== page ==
So this is a spiel, or what I’ll use to approximate lectures. This one is to help you understand some underlying technologies that influence typography. This is meant to help you think about the Shapely Letters project.
The important things to keep in mind are:
- Type is made by people; type designers and require a significant amount of planning, conception and production.
- Type is more than a dropdown menu. There are other places to get type, other ways to think about type and you don’t have to treat selecting a font or typeface as a character select screen
do this once you know the frame data.
- This is a primer it is not meant to replace historically relevant material you may talk and learn about in Type 1 and 2.
Written LanguageBefore printing was widespread, communication relied on written language. The forms of writing influence the shapes that are produced.
This is an example of cuneiform, one of the earliest forms of writing on Earth, from Mesopotamia. It is as you can probably tell carved into surface in such a manner as to produce the triangular, tapering forms.
This is the Trajan inscription which is one of the earliest and best examples of what are now called “capital” or “uppercase” letters in the Latin alphabet. It was literally inscribed or carved into the surface of the stone, leading to the very straight lines and sharp serifs and terminations. The typeface “Trajan” is based upon this. Trajan is commonly used in movie posters.
With the proliferation of literacy, brush and pen-based lettering became more common. Brushes produce the smoother tapering and expanding types of strokes you see in both Japanese calligraphy and more contemporary “wedding calligraphy”
Broad-nib pens (a flat or folded piece of metal you dip in ink) produce the even, readable textures we see in medieval manuscripts.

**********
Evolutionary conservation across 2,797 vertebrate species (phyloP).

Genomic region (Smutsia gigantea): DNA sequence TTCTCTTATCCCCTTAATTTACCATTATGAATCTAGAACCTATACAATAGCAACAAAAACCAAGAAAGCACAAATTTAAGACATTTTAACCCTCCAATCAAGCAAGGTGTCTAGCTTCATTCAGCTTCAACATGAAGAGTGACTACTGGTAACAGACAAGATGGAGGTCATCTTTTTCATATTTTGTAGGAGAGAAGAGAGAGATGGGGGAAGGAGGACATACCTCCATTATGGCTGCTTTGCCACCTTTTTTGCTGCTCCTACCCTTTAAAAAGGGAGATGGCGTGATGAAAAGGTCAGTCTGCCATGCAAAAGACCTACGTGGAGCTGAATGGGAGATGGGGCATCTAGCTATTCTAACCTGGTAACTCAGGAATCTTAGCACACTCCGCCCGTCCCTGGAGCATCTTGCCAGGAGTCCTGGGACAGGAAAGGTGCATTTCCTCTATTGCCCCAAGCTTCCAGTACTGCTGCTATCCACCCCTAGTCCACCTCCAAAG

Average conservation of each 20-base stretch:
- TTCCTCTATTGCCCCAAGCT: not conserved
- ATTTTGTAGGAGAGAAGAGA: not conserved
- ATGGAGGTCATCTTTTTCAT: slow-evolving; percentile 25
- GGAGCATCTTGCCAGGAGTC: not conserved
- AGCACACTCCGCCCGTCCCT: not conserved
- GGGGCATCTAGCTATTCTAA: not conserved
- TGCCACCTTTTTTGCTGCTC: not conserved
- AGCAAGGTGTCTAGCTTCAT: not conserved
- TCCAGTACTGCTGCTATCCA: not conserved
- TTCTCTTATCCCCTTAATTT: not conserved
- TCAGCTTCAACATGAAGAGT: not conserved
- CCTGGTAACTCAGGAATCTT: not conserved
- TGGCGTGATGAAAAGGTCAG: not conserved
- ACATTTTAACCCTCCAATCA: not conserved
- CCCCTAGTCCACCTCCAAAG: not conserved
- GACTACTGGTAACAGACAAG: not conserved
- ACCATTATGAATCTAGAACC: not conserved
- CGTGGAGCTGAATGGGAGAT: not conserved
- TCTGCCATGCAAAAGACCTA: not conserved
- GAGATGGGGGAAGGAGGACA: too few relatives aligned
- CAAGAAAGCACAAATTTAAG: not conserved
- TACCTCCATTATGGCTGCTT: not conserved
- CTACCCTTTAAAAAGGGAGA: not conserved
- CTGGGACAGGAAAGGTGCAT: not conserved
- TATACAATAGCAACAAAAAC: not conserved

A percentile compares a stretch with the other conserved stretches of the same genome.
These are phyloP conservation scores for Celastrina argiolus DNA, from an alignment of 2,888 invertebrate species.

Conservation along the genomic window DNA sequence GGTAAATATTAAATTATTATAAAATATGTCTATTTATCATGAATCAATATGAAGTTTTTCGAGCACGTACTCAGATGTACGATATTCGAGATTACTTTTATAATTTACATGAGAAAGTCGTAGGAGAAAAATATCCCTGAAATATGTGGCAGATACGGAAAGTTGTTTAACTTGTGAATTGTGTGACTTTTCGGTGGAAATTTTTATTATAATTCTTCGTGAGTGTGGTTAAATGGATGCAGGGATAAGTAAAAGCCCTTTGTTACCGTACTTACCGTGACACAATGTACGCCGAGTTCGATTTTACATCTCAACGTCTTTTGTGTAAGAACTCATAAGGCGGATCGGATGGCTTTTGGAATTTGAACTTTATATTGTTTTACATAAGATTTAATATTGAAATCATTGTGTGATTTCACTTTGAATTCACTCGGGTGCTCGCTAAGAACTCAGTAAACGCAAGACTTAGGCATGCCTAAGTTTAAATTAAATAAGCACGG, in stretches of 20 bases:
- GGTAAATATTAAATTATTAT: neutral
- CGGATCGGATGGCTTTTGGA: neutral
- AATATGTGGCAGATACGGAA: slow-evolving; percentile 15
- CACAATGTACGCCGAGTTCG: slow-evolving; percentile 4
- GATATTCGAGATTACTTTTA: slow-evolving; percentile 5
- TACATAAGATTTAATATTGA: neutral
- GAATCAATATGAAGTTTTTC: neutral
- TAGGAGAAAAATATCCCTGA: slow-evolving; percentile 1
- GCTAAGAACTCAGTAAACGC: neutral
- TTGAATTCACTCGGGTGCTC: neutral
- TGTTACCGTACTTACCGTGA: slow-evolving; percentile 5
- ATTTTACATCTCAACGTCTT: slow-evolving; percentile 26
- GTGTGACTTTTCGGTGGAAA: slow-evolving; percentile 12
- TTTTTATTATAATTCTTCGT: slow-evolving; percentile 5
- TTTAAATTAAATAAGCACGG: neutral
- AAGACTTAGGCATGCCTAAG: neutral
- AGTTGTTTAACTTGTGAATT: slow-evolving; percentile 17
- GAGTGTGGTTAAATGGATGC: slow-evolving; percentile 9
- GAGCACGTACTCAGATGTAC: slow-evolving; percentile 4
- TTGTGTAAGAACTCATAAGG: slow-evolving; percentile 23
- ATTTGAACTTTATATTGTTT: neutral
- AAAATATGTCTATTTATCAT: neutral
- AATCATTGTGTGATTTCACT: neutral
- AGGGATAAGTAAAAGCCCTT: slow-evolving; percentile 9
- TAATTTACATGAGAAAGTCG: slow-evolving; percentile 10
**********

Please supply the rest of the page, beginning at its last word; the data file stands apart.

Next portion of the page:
On the other hand, pointed nib pens (a pointed piece of metal that expands and contracts with pressure) produces the very decorative tapering and sharp forms we associate with Copperplate Calligraphy
Another great leap forward in type technology was printed type. This was originally invented in China seen below. This was done with carved wooden blocks that could be re-used. Guttenberg, in the 15th century used movable pieces of cast metal to create individual letters in the second example below.
Variations in this technology like wood rather than metal type can produce interesting stylistic results. Because wood type makes it harder to achieve the fine detail associated with smaller metal type; it is often associated, in the west, with larger more bombastic type used for posters in the 19th century.
The advancement of computers in the 1980’s led to programs like Fontographer that allowed designers to create digital type for the first time. One of the proponents of this technology was Emigre, who produced both a magazine and typefaces. Not being bound by metal type allowed designers to play with more radical compositions and type designs.
A couple other examples of note here are Jon Wozencroft and Neville Brody’s Fuse magazine from the early 1990’s where they invited designers to create fonts based on a theme of that issue. The fonts were included on a disc with the magazine.
A more recent example here is Nat Pyper’s Women’s Car Collective font from 2020 based on printed examples of a lesbian car repair collective from the 1970’s
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